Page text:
Extreme violence in the Democratic Republic of Congo's greater Kasaï region has left more than 1.5 million children vulnerable to "horrific abuse," including physical brutality, kidnapping, rape and execution, the United Nations warned Friday.
Some 600,000 boys and girls have already been forced to flee their homes in the impoverished area of central Congo, where tensions have erupted between government forces and tribal militias.
The conflict in Kasaï-Central and Kasaï-Oriental provinces has been escalating since the start of the Kamwina Nsapu uprising last summer. Jean Pierre Mpandi, also known as Kamwina Nsapu, launched a violent rebellion in June to challenge the government of President Joseph Kabila, who refused to step down at the end of his term.
Nsapu was killed while leading an attack against state security forces in Kasaï-Central province in August. His militia group, which reportedly includes several fighters under the age of 13, has since intensified its deadly campaign. There have also been reported clashes between other native and non-native groups, fueling ongoing mass displacement.
In the past week alone, violence and intercommunity chaos have internally displaced some 62,000 people in the Kasaï provinces, bringing the total number of internally displaced persons to 1.09 million, according to the U.N.'s latest situation report for the region.
During a recent visit to the city of Kananga in the Kasaï region, Tajudeen Oyewale of UNICEF had the opportunity to speak with former militia members aged 14 to 17.
"What was most striking for me was my exchange with the children who have been exposed [to violence]," Oyewale later told The Huffington Post. "They described the fear and the struggle they're going through to reintegrate back into society now, and the concern of acceptance after leaving the militia."
"I could see in them the aspiration of wanting to be somebody different in life now," he went on, noting that because of the violent conflict in the region, the teens he spoke to could end up grappling with mental health issues long after the crisis itself has ended. "Having been through what they've been through, moving forward remains a challenge."
UNICEF reports that it has secured the release of 384 children who were detained or enrolled in militias in the Kasaïs, but it says some 2,000 are still being used as fighters.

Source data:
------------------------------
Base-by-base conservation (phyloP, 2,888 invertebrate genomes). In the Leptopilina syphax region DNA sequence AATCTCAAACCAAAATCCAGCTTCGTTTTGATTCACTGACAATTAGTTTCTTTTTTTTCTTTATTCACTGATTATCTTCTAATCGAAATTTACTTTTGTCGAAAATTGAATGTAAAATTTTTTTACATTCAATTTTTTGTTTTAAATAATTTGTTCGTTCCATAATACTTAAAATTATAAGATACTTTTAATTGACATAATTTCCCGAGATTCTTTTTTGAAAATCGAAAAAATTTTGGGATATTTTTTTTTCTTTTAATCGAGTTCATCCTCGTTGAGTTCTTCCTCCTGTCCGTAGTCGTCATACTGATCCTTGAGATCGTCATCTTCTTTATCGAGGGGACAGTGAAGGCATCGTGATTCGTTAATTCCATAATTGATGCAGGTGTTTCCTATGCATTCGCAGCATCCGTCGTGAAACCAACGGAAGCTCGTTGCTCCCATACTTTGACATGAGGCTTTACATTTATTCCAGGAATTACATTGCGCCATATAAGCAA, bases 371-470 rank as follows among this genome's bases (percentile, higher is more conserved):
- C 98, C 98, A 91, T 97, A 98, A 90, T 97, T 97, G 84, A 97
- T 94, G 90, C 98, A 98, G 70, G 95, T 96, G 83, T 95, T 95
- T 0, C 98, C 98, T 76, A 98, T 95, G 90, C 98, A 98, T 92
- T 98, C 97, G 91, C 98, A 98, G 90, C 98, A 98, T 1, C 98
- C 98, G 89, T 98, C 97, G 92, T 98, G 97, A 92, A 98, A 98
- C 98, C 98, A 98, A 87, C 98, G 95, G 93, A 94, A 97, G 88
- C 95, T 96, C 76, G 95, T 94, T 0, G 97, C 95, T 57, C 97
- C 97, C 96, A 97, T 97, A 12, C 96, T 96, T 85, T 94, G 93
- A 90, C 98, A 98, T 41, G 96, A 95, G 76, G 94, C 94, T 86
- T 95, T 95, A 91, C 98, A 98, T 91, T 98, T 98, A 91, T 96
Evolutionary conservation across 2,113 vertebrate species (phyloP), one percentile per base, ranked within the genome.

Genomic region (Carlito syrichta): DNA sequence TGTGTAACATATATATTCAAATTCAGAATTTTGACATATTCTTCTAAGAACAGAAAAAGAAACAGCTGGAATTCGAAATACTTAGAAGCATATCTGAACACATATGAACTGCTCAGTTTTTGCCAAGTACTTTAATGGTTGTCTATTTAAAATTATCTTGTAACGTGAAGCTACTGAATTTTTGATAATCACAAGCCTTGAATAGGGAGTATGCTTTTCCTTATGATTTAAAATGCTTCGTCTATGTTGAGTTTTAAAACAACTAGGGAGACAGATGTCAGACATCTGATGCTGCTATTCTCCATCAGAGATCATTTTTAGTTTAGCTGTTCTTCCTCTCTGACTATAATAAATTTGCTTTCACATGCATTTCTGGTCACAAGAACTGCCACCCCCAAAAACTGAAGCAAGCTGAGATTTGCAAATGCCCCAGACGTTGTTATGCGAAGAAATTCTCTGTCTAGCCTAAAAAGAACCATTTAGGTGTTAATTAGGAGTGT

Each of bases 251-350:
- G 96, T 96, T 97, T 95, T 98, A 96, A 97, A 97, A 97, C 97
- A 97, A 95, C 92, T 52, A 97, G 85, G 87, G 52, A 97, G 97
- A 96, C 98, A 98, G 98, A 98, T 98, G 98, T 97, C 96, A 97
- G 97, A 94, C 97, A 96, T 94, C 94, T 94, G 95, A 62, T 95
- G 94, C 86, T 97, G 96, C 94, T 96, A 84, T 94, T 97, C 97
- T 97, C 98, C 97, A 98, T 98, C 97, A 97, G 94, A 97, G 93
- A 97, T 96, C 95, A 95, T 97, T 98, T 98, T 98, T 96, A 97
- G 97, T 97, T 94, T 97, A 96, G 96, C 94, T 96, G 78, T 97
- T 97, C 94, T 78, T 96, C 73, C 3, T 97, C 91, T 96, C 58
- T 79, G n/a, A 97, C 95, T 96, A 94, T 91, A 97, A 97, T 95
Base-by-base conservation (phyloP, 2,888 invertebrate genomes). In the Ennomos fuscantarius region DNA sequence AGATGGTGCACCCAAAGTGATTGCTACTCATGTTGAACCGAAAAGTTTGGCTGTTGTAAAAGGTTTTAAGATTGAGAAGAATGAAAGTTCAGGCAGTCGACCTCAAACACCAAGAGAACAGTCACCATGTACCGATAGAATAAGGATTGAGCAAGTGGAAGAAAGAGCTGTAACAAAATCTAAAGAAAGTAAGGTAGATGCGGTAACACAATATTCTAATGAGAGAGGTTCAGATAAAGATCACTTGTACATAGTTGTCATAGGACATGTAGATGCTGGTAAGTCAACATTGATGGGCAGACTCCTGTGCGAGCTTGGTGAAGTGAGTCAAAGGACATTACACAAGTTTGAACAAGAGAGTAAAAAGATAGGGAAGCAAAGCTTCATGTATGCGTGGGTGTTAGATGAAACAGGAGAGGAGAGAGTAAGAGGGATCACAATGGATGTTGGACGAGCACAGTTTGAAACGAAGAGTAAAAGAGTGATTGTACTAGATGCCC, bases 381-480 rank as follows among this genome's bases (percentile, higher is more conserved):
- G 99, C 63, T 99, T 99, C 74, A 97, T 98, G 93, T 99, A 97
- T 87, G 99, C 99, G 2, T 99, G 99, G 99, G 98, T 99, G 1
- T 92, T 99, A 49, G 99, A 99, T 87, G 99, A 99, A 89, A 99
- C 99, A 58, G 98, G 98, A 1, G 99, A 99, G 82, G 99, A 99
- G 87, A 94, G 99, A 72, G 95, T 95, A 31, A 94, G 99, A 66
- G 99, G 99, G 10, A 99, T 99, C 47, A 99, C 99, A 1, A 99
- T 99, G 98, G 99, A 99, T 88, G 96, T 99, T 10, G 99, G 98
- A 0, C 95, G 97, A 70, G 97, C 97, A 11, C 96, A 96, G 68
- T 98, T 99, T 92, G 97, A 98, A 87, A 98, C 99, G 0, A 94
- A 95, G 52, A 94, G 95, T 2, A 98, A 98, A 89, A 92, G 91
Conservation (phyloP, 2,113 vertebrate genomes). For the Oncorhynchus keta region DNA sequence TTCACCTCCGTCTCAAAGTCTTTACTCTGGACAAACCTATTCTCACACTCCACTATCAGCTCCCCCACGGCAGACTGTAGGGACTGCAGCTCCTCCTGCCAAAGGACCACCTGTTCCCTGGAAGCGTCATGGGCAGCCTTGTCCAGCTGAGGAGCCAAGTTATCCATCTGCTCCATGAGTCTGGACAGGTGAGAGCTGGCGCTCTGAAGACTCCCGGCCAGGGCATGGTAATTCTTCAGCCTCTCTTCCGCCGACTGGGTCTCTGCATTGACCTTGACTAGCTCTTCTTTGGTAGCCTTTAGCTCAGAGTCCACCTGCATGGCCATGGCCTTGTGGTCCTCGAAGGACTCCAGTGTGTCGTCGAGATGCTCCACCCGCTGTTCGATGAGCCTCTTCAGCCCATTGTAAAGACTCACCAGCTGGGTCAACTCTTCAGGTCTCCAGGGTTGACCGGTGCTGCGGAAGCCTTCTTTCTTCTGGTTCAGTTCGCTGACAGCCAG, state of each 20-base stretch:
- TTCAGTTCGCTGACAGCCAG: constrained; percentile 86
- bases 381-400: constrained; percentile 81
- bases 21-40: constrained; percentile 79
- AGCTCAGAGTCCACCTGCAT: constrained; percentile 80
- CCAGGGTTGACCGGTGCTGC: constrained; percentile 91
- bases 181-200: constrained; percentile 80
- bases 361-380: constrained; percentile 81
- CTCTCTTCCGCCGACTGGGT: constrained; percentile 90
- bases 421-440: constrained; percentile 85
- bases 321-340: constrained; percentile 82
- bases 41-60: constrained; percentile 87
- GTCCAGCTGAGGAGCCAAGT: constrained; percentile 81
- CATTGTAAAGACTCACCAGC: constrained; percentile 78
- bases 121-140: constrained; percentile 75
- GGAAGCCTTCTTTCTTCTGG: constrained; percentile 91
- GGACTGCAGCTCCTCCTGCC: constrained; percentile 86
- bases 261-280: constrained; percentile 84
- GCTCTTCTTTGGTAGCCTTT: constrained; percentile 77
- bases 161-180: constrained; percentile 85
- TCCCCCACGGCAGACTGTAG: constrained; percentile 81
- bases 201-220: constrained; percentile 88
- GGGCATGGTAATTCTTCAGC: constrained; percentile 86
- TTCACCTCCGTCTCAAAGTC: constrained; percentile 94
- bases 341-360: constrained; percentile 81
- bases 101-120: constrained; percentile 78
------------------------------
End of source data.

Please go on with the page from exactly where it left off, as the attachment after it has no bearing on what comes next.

The international rights group also estimates that hundreds of children in the region have been seriously injured by violence, thousands have been separated from their families, and more than 350 schools have been destroyed.
Some parents in the Kasaïs have responded by pulling their children out of school, sacrificing formal education for safety, according to local media reports.
Just weeks ago, the remains of two U.N. researchers, Michael Sharp and Zaida Catalan, and their Congolese interpreter, Betu Tshintela, were found in Kasaï-Central province. They had been investigating widespread allegations of human rights abuses by the Congolese army and local militia groups. The government of Congo blamed their deaths on the Kamwina Nsapu militia.
On Wednesday, the U.N. confirmed the discovery of 17 new mass grave sites in Kasaï, bringing the regional total to 40. U.N. investigators have accused the Congolese military of digging some of the graves after killing more than 100 people while fighting the Kamwina Nsapu militia last month. Dozens of children were among the dead.
Zeid Ra'ad Al Hussein, the U.N.'s high commissioner for human rights, called on the government of Congo to conduct an independent, transparent investigation.
"The discovery of yet more mass graves and the reports of continued violations and abuses highlight the horror that has been unfolding in the Kasaïs over the last nine months," Al Hussein said. "Should there be no effective national investigation, I will not hesitate to urge the international community to support an investigation by an international mechanism."
UNICEF is calling for $20.6 million to address the crisis. Oyewale said immediate aid is essential to prevent further deterioration in the Kasaïs.
"We've been able to mobilize some initial funding, but we're working to upscale [our efforts] quickly," he said. "Children cannot wait."